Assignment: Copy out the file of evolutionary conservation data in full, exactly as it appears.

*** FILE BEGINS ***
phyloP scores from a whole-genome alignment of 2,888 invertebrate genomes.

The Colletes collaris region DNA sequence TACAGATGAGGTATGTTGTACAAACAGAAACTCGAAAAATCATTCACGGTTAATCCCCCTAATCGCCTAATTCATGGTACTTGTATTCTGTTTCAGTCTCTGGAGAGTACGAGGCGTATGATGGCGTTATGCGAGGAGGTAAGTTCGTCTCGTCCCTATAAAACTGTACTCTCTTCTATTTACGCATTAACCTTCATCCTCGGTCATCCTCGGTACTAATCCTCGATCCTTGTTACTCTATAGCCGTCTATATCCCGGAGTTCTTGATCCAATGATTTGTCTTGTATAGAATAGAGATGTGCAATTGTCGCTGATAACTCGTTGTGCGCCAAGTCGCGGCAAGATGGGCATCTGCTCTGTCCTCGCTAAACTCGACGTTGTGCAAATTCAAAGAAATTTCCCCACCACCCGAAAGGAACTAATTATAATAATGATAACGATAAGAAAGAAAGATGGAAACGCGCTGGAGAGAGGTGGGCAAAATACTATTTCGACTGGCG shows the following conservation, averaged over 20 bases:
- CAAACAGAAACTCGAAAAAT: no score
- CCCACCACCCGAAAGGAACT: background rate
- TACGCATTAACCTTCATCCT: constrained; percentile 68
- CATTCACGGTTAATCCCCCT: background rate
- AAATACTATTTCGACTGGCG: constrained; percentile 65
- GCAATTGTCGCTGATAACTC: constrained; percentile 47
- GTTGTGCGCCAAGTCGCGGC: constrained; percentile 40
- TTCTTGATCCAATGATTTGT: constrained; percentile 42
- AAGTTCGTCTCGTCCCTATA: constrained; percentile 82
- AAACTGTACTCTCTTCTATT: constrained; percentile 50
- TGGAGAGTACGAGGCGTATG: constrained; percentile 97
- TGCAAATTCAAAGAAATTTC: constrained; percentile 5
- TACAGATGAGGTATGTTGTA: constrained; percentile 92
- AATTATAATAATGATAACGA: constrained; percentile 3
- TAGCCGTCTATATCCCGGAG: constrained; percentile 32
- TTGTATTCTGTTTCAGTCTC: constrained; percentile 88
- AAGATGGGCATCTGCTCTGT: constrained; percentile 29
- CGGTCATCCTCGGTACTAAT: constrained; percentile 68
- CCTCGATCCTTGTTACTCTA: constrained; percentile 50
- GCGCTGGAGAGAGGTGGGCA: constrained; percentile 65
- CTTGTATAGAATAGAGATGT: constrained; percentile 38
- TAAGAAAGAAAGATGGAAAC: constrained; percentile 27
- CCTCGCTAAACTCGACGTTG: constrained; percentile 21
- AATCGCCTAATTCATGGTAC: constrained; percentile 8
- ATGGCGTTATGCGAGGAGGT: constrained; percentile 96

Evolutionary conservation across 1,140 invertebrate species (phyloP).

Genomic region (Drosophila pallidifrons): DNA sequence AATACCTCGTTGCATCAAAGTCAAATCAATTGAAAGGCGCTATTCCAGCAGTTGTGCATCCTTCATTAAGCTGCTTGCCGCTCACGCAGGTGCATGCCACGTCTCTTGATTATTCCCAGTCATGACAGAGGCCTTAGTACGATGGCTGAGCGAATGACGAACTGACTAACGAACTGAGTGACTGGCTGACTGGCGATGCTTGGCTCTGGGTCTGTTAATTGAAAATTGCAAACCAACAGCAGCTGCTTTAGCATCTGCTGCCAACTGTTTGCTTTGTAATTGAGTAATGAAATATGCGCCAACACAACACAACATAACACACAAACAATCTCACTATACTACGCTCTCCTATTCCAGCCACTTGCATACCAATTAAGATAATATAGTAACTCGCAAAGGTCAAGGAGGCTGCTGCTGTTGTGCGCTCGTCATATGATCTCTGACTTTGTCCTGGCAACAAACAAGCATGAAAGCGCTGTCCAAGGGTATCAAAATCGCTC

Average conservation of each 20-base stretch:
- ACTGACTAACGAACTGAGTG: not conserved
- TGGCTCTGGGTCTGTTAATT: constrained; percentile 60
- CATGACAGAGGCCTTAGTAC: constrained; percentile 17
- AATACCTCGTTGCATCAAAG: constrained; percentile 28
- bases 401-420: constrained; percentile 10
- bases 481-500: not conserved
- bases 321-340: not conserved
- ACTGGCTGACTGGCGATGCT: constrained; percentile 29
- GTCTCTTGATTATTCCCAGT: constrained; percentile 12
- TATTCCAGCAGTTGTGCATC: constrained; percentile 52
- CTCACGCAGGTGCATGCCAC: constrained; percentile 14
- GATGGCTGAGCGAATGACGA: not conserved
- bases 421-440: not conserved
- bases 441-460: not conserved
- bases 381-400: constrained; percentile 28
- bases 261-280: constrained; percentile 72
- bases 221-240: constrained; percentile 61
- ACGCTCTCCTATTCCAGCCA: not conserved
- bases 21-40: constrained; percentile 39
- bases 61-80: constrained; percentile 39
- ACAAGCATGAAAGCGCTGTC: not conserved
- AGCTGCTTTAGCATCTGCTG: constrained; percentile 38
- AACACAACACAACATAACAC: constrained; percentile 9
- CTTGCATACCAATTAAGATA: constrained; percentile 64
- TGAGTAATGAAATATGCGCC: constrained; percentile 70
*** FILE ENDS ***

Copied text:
phyloP scores from a whole-genome alignment of 2,888 invertebrate genomes.

The Colletes collaris region DNA sequence TACAGATGAGGTATGTTGTACAAACAGAAACTCGAAAAATCATTCACGGTTAATCCCCCTAATCGCCTAATTCATGGTACTTGTATTCTGTTTCAGTCTCTGGAGAGTACGAGGCGTATGATGGCGTTATGCGAGGAGGTAAGTTCGTCTCGTCCCTATAAAACTGTACTCTCTTCTATTTACGCATTAACCTTCATCCTCGGTCATCCTCGGTACTAATCCTCGATCCTTGTTACTCTATAGCCGTCTATATCCCGGAGTTCTTGATCCAATGATTTGTCTTGTATAGAATAGAGATGTGCAATTGTCGCTGATAACTCGTTGTGCGCCAAGTCGCGGCAAGATGGGCATCTGCTCTGTCCTCGCTAAACTCGACGTTGTGCAAATTCAAAGAAATTTCCCCACCACCCGAAAGGAACTAATTATAATAATGATAACGATAAGAAAGAAAGATGGAAACGCGCTGGAGAGAGGTGGGCAAAATACTATTTCGACTGGCG shows the following conservation, averaged over 20 bases:
- CAAACAGAAACTCGAAAAAT: no score
- CCCACCACCCGAAAGGAACT: background rate
- TACGCATTAACCTTCATCCT: constrained; percentile 68
- CATTCACGGTTAATCCCCCT: background rate
- AAATACTATTTCGACTGGCG: constrained; percentile 65
- GCAATTGTCGCTGATAACTC: constrained; percentile 47
- GTTGTGCGCCAAGTCGCGGC: constrained; percentile 40
- TTCTTGATCCAATGATTTGT: constrained; percentile 42
- AAGTTCGTCTCGTCCCTATA: constrained; percentile 82
- AAACTGTACTCTCTTCTATT: constrained; percentile 50
- TGGAGAGTACGAGGCGTATG: constrained; percentile 97
- TGCAAATTCAAAGAAATTTC: constrained; percentile 5
- TACAGATGAGGTATGTTGTA: constrained; percentile 92
- AATTATAATAATGATAACGA: constrained; percentile 3
- TAGCCGTCTATATCCCGGAG: constrained; percentile 32
- TTGTATTCTGTTTCAGTCTC: constrained; percentile 88
- AAGATGGGCATCTGCTCTGT: constrained; percentile 29
- CGGTCATCCTCGGTACTAAT: constrained; percentile 68
- CCTCGATCCTTGTTACTCTA: constrained; percentile 50
- GCGCTGGAGAGAGGTGGGCA: constrained; percentile 65
- CTTGTATAGAATAGAGATGT: constrained; percentile 38
- TAAGAAAGAAAGATGGAAAC: constrained; percentile 27
- CCTCGCTAAACTCGACGTTG: constrained; percentile 21
- AATCGCCTAATTCATGGTAC: constrained; percentile 8
- ATGGCGTTATGCGAGGAGGT: constrained; percentile 96

Evolutionary conservation across 1,140 invertebrate species (phyloP).

Genomic region (Drosophila pallidifrons): DNA sequence AATACCTCGTTGCATCAAAGTCAAATCAATTGAAAGGCGCTATTCCAGCAGTTGTGCATCCTTCATTAAGCTGCTTGCCGCTCACGCAGGTGCATGCCACGTCTCTTGATTATTCCCAGTCATGACAGAGGCCTTAGTACGATGGCTGAGCGAATGACGAACTGACTAACGAACTGAGTGACTGGCTGACTGGCGATGCTTGGCTCTGGGTCTGTTAATTGAAAATTGCAAACCAACAGCAGCTGCTTTAGCATCTGCTGCCAACTGTTTGCTTTGTAATTGAGTAATGAAATATGCGCCAACACAACACAACATAACACACAAACAATCTCACTATACTACGCTCTCCTATTCCAGCCACTTGCATACCAATTAAGATAATATAGTAACTCGCAAAGGTCAAGGAGGCTGCTGCTGTTGTGCGCTCGTCATATGATCTCTGACTTTGTCCTGGCAACAAACAAGCATGAAAGCGCTGTCCAAGGGTATCAAAATCGCTC

Average conservation of each 20-base stretch:
- ACTGACTAACGAACTGAGTG: not conserved
- TGGCTCTGGGTCTGTTAATT: constrained; percentile 60
- CATGACAGAGGCCTTAGTAC: constrained; percentile 17
- AATACCTCGTTGCATCAAAG: constrained; percentile 28
- bases 401-420: constrained; percentile 10
- bases 481-500: not conserved
- bases 321-340: not conserved
- ACTGGCTGACTGGCGATGCT: constrained; percentile 29
- GTCTCTTGATTATTCCCAGT: constrained; percentile 12
- TATTCCAGCAGTTGTGCATC: constrained; percentile 52
- CTCACGCAGGTGCATGCCAC: constrained; percentile 14
- GATGGCTGAGCGAATGACGA: not conserved
- bases 421-440: not conserved
- bases 441-460: not conserved
- bases 381-400: constrained; percentile 28
- bases 261-280: constrained; percentile 72
- bases 221-240: constrained; percentile 61
- ACGCTCTCCTATTCCAGCCA: not conserved
- bases 21-40: constrained; percentile 39
- bases 61-80: constrained; percentile 39
- ACAAGCATGAAAGCGCTGTC: not conserved
- AGCTGCTTTAGCATCTGCTG: constrained; percentile 38
- AACACAACACAACATAACAC: constrained; percentile 9
- CTTGCATACCAATTAAGATA: constrained; percentile 64
- TGAGTAATGAAATATGCGCC: constrained; percentile 70